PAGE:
Tech UPTechnologyThey discover why we have cravings for fatty foods

They discover why we have cravings for fatty foods

Our desire to eat fatty foods could be due to a connection between the gut and the brain . As researchers from the Columbia Zuckerman Institute publish in the journal Nature , in the case of mice, the fat that reaches the intestines triggers a signal. This signal is transmitted to the brain through the nerves and causes the desire to eat fatty food. The study opens the door to the possibility of interfering with this gut-brain connection, to cut off the desire for more fat, help make healthier choices, and address the growing global problem caused by overeating in some parts of the Earth.

“We live in unprecedented times, in which excessive consumption of fats and sugars is causing an epidemic of obesity and metabolic disorders ,” said first author Mengtong Li. “If we want to control our insatiable desire for fat, science is showing us that the key pathway that drives these cravings is a connection between the gut and the brain.”

Previously, researchers studied the case of sugar. They found that glucose activates a specific circuit between the gut and the brain that communicates with the brain in the presence of gut sugar. Non-calorie artificial sweeteners, on the other hand, don’t have this effect, which probably explains why diet soda can leave us feeling unsatisfied.

“Our research shows that the tongue tells the brain what we like, that is, what tastes sweet, salty or fatty,” says Dr. Zuker, who is also a professor of molecular biochemistry and biophysics and of neuroscience at the College of Vagelos Physicians and Surgeons of Columbia. ” The gut, however, tells our brain what we want , what we need.”

In the current study, the researchers wanted to see how the mice responded to the fat present in the diet, that is, to the lipids and fatty acids that we all need to live. The animals were offered bottles of water that had dissolved fats and bottles of water with sweet substances that do not affect the intestine but are attractive. In just two days, the rodents showed a preference for water bottles that had fats in them . They kept it even when scientists genetically modified them so they couldn’t taste fat. “Even though the animals couldn’t taste the fat, they were driven to consume it,” says Dr. Zuker.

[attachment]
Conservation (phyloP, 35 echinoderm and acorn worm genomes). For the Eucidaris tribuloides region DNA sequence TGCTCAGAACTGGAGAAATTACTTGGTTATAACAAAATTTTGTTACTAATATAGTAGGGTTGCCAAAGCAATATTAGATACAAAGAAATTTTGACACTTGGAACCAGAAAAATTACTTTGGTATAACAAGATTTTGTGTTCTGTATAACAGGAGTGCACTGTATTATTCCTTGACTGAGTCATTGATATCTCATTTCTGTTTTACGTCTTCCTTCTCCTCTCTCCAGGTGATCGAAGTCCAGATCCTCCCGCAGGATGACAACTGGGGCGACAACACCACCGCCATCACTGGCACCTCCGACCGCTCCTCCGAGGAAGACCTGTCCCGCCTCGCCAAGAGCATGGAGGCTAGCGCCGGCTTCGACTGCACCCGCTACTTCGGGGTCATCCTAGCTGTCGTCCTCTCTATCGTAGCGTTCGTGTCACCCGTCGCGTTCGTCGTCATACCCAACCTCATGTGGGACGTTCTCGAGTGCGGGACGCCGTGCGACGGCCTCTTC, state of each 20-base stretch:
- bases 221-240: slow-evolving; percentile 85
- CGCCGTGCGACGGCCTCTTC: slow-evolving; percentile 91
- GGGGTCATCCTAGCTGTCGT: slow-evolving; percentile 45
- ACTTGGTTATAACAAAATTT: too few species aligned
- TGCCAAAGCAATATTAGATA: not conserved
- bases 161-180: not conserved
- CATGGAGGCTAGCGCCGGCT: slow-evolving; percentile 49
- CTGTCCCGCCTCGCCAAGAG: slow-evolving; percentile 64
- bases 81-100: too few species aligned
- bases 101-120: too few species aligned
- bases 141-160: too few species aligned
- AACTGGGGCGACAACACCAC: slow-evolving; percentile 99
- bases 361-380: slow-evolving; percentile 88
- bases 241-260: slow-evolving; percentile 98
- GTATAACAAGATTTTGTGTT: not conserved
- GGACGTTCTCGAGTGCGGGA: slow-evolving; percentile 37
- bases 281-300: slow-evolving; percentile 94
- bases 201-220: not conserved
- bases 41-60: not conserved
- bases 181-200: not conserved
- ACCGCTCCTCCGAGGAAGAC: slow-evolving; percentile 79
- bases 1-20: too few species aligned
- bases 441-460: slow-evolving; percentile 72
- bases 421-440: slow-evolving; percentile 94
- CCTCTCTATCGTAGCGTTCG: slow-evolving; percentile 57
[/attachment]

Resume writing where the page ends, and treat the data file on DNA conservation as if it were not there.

The researchers thought that fat must activate specific brain circuits that drive the animals’ preference for fat. To find these communication pathways, they measured brain activity in mice while they ate fat. What happened was that neurons in the caudal nucleus of the solitary tract, or cNST, which are located in the brainstem, the most primitive part of the brain, were activated. Something that also happened in the previous study of sugar. Neurons in the vagus nerve, which links the intestine to the brain, also moved when the mice had fat in their intestines.

Next, the researchers focused on the intestine, more specifically on the endothelial cells that line it. Two groups of cells were found to send signals to neurons in the vagus nerve in response to fat.

“One group of cells functions as a general sensor for essential nutrients, responding not only to fats, but also to sugars and amino acids,” explains Li. “The other group responds only to fat, potentially helping the brain distinguish fat from other substances in the gut.”

After the findings, the scientists blocked the activity of these cells by administering a drug to the mice. None of the cell groups signaled anything, and the vagus nerve neurons did not respond to the fat in the intestine. Using genetic techniques, these vagal neurons were also deactivated. In both cases the mouse lost interest in fat. “These experiments provide novel strategies for changing the brain’s response to fat and possibly behavior toward food,” Li said.

Global obesity rates have nearly doubled since 1980. “Excessive consumption of cheap, highly processed foods high in sugar and fat is having a devastating impact on human health, especially among low-income people and in poor communities. color,” Dr. Zuker said. “The better we understand how these foods hijack the biological machinery underlying taste and the gut-brain axis, the more opportunities we have to intervene.”


Reference: Li, M., Tan, HE. Et al. 2022. Gut-brain circuits for fat preference. Nature. DOI: 10.1038/s41586-022-05266-z

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